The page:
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The White House on Wednesday defended the use of the interrogation technique known as waterboarding, saying it is legal - not torture as critics argue - and has saved American lives. President Bush could authorize waterboarding for future terrorism suspects if certain criteria were met, White House deputy spokesman Tony Fratto said. On Tuesday, the administration acknowledged publicly for the first time that the tactic was used by the U.S. interrogators on three terror suspects. Waterboarding involves strapping a suspect down and pouring water over his cloth-covered face to create the sensation of drowning. It is condemned by nations around the world.


Bad pet food leads to indictments

Two Chinese businesses and a U.S. company were indicted Wednesday in the tainted pet food incidents that killed potentially thousands of animals last year and raised worries about products made in China. Xuzhou Anying Biologic Technology Development Co.; Suzhou Textiles, Silk, Light Industrial Products Arts and Crafts I/E Co.; and ChemNutra Inc. of Las Vegas were charged in two separate but related indictments. Consumer reports suggest 1,950 cats and 2,200 dogs died after eating food contaminated with the toxic chemical melamine.


Prechewing may spread HIV to baby

For the first time, health officials report that HIV, the virus that causes AIDS, can be spread by a caregiver prechewing an infant's food, a practice mainly seen in developing countries. Three cases were reported in the United States from 1993 to 2004, government scientists said Wednesday. Blood, not saliva, carried the virus, according to the U.S. Centers for Disease Control and Prevention. CDC officials say more study is needed. But they are asking parents and caregivers with HIV not to prechew infants' food.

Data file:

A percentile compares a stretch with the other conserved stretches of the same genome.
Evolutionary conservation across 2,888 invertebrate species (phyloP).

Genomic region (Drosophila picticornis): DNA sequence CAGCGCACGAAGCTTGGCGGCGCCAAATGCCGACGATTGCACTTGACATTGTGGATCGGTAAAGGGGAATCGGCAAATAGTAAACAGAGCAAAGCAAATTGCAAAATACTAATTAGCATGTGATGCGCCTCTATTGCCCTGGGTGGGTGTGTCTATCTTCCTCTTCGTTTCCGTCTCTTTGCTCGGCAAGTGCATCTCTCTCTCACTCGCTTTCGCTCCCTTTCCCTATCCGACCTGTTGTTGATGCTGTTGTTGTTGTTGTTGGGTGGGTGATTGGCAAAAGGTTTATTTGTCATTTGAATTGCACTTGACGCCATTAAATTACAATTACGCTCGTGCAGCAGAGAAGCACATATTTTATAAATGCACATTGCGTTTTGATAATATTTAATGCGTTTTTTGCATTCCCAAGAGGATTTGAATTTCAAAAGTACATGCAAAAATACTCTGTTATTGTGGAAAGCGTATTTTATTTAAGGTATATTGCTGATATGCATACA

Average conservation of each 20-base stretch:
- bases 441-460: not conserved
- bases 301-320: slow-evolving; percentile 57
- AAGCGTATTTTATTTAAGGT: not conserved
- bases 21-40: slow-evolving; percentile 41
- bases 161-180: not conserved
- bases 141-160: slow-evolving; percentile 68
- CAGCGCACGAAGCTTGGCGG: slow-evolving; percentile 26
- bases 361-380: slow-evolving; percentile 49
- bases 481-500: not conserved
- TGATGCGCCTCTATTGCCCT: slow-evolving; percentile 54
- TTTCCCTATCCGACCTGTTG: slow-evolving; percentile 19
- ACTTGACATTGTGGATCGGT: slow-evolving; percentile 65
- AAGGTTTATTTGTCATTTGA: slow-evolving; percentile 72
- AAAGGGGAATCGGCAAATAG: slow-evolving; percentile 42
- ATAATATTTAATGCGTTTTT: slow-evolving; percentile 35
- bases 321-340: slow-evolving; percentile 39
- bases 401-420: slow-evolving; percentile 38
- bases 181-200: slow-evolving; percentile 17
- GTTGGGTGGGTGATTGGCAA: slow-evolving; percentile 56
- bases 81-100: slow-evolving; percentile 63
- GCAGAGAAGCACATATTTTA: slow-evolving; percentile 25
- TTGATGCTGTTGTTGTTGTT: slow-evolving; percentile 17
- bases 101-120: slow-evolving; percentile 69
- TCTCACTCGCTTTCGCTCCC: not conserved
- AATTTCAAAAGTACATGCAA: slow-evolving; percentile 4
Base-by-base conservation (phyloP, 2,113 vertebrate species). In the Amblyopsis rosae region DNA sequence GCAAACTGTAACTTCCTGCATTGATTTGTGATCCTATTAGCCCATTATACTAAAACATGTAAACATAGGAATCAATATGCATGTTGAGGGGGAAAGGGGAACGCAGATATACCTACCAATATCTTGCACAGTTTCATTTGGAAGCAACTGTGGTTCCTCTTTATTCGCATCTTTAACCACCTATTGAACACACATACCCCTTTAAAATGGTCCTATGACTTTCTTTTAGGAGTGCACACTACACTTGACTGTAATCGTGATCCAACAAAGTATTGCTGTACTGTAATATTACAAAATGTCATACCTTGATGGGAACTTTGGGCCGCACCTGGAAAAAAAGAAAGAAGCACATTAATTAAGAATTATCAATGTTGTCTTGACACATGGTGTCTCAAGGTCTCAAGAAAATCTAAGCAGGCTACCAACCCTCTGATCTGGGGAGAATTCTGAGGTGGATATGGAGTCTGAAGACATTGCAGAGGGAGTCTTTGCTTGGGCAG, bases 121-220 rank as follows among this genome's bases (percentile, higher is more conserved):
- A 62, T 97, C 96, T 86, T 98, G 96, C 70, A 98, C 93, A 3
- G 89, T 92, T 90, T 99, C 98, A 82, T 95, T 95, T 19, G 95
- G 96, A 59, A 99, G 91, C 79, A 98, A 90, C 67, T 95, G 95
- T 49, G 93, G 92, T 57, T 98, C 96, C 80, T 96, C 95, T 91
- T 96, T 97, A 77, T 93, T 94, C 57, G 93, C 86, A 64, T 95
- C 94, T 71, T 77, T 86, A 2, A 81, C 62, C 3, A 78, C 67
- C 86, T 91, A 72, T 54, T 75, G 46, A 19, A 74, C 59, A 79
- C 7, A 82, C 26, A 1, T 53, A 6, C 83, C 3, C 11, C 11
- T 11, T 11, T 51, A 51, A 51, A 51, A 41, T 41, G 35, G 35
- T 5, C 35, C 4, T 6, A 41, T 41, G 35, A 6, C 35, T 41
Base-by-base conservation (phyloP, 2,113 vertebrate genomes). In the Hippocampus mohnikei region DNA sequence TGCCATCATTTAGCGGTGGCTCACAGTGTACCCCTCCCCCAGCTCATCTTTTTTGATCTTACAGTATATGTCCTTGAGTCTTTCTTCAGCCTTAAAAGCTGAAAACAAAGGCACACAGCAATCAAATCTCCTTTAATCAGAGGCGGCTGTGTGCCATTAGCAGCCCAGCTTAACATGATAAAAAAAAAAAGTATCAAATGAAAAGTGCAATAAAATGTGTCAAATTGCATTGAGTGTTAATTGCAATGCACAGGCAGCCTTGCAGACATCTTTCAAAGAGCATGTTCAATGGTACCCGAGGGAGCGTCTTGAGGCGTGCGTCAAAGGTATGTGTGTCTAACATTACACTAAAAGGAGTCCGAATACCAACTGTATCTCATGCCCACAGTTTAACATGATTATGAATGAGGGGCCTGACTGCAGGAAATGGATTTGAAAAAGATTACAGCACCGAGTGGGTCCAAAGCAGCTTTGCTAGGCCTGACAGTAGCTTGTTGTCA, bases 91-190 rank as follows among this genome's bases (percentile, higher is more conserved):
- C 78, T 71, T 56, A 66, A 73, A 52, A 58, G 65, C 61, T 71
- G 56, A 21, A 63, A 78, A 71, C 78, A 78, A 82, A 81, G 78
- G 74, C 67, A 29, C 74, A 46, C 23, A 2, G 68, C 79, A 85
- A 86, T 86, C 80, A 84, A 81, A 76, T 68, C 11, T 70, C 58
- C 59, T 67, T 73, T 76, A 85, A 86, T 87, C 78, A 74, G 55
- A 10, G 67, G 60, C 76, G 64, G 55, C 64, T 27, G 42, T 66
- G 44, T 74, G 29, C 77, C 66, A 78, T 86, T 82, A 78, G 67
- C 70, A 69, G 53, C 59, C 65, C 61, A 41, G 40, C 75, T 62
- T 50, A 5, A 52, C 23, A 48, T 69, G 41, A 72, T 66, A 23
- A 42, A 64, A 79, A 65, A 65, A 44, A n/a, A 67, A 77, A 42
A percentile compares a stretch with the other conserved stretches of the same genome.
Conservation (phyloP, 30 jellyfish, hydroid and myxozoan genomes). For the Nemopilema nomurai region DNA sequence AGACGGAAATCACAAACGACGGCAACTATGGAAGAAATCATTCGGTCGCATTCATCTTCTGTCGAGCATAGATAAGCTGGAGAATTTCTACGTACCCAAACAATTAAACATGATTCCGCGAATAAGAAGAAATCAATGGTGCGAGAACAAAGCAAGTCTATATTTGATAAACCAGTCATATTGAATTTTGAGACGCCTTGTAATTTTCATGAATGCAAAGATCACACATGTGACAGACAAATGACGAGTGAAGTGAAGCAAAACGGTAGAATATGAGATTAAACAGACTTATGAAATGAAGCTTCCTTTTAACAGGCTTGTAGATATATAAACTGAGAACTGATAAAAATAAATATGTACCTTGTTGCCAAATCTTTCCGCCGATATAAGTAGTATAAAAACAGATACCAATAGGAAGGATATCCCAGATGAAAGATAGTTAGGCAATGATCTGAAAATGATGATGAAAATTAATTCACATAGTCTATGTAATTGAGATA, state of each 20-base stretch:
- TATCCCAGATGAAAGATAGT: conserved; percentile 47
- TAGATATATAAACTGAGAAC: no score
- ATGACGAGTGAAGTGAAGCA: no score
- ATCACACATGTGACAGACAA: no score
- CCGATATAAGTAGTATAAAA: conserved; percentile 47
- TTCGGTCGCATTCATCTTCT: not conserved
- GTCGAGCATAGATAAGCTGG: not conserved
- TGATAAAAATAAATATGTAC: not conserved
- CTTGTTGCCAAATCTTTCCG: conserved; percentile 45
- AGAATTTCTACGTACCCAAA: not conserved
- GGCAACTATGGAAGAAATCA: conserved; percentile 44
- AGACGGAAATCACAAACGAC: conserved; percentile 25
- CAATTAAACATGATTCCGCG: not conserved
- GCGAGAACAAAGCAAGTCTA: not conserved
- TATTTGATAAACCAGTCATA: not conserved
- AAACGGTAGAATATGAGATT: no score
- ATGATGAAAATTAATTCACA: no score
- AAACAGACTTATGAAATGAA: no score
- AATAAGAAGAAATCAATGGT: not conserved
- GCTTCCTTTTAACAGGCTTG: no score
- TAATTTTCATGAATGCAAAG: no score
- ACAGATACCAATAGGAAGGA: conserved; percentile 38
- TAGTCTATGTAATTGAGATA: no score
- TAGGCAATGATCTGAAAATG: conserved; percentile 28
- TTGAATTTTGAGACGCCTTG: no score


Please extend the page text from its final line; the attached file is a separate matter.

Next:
Tapes may affect Moussaoui case

Robert A. Spencer, the lead prosecutor in the terror case against Zacarias Moussaoui, may have known the CIA destroyed tapes of its interrogations of an al-Qaida suspect more than a year before the government acknowledged it to the court, newly unsealed documents indicate. The documents, which were declassified and released Wednesday, detail efforts by Moussaoui's attorneys to return the case to a lower court to find out whether the tapes should have been disclosed and whether they would have influenced his decision to plead guilty. Moussaoui pleaded guilty in 2005 to conspiring with al-Qaida to hijack aircraft, among other crimes. Spencer declined comment.


FDA issues another fine to Red Cross

The Food and Drug Administration has fined the Red Cross an additional $4.6-million for the distribution of "unsuitable blood products," bringing penalties against the organization to more than $19-million in recent years. The FDA issued a letter Wednesday stating that it reviewed 113 recalls of blood products by the Red Cross from April 2003 to April 2006 involving the release of an estimated 4,094 unsuitable blood components. An FDA spokeswoman said the agency didn't find any evidence of serious health consequences.